The Arizona Senate’s 2020 election audit in Maricopa County is nearing the halfway point in its count of the 2.1 million ballots cast in the November contest.
Kelli Ward, the chairwoman of the Arizona Republican Party, talked about the progress of the controversial review in a Memorial Day video posted to Twitter and addressed a report that the GOP-led legislature is considering yet another recount that goes beyond the current examination of ballots specifically for the Senate and presidential election.
“As for ‘America’s Audit,’ counting continues today, and the latest total has hit 1 million ballots evaluated and hand-counted. That’s in large part due to more volunteer counters in place, and that gets us to nearly 50% of the 2.1 million 2020 ballots cast in Maricopa County,” Ward said.
The audit, which is being led by firm Cyber Ninjas and has been taking place in Veterans Memorial Coliseum in Phoenix since April with a one-week break for high school graduations, is still expected to finish in late June, she added.
“We also know there has been additional discussion among the Arizona Senate and the auditors regarding the possibility of hiring a California-based election transparency group called Citizens Oversight to run an entirely electronic recount of digital images of ballots to count all votes cast for every single race on the county’s ballots. These totals could be used in every race to compare totals with official totals for Maricopa County and from the audit itself,” she said.
The decision will ultimately fall to Arizona State Senate President Karen Fann and her team, continued Ward, who also said that Fann and Arizona Senate Judiciary Committee Chairman Warren Petersen would take the lead on communicating progress about the audit, removing that responsibility from Ken Bennett, a former Arizona secretary of state who was picked to be the Senate’s audit liaison.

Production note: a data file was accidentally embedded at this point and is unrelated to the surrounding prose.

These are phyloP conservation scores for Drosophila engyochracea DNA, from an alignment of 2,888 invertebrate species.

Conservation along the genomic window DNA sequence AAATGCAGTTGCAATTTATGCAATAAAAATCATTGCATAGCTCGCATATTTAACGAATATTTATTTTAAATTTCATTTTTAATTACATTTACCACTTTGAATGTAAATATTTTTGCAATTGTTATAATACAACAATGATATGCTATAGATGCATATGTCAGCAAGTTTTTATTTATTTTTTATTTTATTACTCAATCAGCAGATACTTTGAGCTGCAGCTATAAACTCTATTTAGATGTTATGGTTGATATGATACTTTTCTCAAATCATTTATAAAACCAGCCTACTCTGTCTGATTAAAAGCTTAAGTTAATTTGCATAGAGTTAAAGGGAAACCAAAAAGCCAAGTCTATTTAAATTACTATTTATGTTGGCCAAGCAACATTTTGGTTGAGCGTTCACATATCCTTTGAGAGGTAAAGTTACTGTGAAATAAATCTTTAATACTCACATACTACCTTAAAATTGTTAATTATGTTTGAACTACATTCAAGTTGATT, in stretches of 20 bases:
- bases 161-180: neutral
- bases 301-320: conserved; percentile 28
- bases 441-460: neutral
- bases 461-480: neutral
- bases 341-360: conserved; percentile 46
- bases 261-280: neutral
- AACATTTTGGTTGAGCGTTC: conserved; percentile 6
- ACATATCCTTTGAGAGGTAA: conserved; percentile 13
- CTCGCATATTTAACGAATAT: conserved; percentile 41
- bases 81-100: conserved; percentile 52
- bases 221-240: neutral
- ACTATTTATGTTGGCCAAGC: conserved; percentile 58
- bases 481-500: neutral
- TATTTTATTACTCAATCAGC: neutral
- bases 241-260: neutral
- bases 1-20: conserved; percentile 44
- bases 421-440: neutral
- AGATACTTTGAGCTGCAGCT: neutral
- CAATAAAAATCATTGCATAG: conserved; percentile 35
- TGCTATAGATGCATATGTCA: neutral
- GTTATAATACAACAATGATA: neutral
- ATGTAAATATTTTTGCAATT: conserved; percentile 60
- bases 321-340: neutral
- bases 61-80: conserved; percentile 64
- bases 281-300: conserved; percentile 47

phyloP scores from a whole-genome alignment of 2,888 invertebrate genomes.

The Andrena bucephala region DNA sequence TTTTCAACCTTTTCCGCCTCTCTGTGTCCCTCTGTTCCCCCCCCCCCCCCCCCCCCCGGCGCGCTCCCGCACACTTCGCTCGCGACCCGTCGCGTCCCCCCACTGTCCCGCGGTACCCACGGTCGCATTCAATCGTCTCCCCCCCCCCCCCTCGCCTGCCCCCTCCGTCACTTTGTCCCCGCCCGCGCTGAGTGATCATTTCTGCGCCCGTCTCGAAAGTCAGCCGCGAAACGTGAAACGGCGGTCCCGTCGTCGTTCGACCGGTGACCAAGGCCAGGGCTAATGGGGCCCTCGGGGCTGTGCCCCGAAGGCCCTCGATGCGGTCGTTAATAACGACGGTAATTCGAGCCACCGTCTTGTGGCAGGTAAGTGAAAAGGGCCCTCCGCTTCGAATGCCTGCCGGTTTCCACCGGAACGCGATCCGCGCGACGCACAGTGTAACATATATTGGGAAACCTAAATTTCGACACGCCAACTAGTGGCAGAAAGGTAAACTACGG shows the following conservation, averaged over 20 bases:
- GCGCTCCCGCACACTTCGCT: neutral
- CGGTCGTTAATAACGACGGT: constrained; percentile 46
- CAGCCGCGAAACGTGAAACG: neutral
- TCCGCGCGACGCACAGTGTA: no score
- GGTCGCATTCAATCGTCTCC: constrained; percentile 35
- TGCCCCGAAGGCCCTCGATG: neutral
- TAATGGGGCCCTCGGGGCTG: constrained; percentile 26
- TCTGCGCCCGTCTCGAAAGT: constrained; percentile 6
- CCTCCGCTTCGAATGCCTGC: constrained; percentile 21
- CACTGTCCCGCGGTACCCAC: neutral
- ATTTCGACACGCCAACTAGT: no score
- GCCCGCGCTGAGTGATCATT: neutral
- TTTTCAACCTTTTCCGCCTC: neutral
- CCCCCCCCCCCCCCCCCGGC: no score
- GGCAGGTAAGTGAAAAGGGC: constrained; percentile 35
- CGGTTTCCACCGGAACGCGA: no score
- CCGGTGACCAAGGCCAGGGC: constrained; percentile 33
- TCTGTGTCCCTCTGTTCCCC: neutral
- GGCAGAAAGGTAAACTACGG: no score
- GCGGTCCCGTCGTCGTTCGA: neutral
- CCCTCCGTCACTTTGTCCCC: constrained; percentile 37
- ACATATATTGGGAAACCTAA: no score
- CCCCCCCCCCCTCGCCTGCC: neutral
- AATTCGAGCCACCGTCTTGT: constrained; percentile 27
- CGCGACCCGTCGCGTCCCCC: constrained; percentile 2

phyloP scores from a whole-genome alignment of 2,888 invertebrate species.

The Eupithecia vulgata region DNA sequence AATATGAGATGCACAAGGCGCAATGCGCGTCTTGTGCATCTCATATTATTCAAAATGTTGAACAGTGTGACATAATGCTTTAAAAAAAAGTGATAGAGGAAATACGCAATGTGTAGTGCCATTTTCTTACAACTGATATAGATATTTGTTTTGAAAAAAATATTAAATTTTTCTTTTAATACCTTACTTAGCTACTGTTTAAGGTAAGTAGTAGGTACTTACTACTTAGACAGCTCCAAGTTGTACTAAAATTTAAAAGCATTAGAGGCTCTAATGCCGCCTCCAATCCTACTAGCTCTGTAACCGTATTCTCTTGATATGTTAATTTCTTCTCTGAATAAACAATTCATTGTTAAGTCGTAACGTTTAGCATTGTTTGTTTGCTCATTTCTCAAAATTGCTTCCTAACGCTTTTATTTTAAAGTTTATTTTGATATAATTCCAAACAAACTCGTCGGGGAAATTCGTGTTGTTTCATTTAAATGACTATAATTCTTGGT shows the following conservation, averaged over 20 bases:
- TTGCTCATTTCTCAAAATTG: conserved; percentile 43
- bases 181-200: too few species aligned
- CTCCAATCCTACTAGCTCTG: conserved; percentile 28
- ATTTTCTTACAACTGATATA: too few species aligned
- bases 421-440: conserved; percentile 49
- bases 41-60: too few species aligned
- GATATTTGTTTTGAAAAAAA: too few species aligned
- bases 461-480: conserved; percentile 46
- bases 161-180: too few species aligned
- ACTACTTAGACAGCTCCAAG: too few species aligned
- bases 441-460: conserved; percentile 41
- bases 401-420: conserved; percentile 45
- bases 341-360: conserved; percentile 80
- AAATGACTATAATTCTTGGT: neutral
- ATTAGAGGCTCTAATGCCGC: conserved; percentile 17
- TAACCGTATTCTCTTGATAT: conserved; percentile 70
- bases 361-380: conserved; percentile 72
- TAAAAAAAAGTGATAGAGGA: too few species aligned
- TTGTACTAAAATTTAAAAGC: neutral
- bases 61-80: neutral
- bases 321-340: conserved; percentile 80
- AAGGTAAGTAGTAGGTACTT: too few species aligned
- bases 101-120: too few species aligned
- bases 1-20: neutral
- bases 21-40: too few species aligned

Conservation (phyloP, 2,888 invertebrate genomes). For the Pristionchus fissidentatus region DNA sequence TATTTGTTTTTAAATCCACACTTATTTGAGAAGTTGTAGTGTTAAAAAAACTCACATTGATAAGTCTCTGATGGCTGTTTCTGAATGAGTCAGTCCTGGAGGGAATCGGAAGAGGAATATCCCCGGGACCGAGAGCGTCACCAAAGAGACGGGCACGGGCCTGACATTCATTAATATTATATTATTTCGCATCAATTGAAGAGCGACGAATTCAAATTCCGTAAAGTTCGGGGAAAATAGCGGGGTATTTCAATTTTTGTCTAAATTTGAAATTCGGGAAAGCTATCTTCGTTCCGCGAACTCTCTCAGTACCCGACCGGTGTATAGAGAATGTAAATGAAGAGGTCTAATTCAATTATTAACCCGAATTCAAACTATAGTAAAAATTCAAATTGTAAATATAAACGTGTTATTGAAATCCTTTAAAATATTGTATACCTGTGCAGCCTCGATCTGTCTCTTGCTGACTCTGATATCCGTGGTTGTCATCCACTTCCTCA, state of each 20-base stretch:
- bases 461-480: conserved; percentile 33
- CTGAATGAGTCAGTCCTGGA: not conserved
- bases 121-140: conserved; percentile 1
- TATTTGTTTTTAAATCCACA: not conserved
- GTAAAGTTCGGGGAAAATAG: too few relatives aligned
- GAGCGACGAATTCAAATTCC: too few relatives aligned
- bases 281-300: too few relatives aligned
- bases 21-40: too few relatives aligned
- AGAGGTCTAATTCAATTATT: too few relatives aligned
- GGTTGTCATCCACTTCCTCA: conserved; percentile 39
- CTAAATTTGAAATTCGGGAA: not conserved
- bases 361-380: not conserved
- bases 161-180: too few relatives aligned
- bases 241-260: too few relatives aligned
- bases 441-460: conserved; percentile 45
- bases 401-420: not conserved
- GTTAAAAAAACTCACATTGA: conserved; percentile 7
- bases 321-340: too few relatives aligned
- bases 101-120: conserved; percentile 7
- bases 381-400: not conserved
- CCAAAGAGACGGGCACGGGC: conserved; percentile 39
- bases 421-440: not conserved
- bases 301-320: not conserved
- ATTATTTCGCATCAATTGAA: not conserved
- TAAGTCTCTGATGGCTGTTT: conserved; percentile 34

Maricopa County officials and Arizona Secretary of State Katie Hobbs, a Democrat, have taken the lead in raising concerns about the process and security of the audit. Critics say that the results from two previous election machine audits, conducted for the Maricopa County Board of Supervisors, showed no irregularities in the county’s 2020 election. There was also a recount of a sample of ballots that did not turn up any problems. The audit began only after the Arizona Senate received a favorable ruling from a judge that found its subpoenas to be “legal and enforceable.”
Ward said that “attacks on the audit have never waned” and “we can only expect them to continue and ramp up considerably as we get closer to the end of ballot counting.”
The audit is being “undermined by through the distorted lens of the Democrats and their partners on the far Left and in the mainstream media,” she continued, listing out monikers such as “the bogus audit, the Republican audit, the fake audit, the fraudit, the right-wing inquisition.”
President Joe Biden won Arizona by more than 10,000 votes out of more than 3.3 million cast across the state. His lead of roughly 2 percentage points was due partly to his advantage in Maricopa County, which includes Phoenix, where the Democrat scored nearly 45,000 more votes than former President Donald Trump.
Fann has said the audit is not meant to overturn the results of the 2020 contest, although Trump has touted how he believes it will show “massive” election fraud. Instead, the Senate president insisted that the audit is meant to restore trust in the system and influence potential changes to the law.
Ward said such critics “are preparing for the worst of all scenarios for them, as if they know something we don’t.” However, she encouraged her listeners to ignore their complaints and promised that the audit is “proceeding responsibly, professionally, efficiently, effectively, and on time.”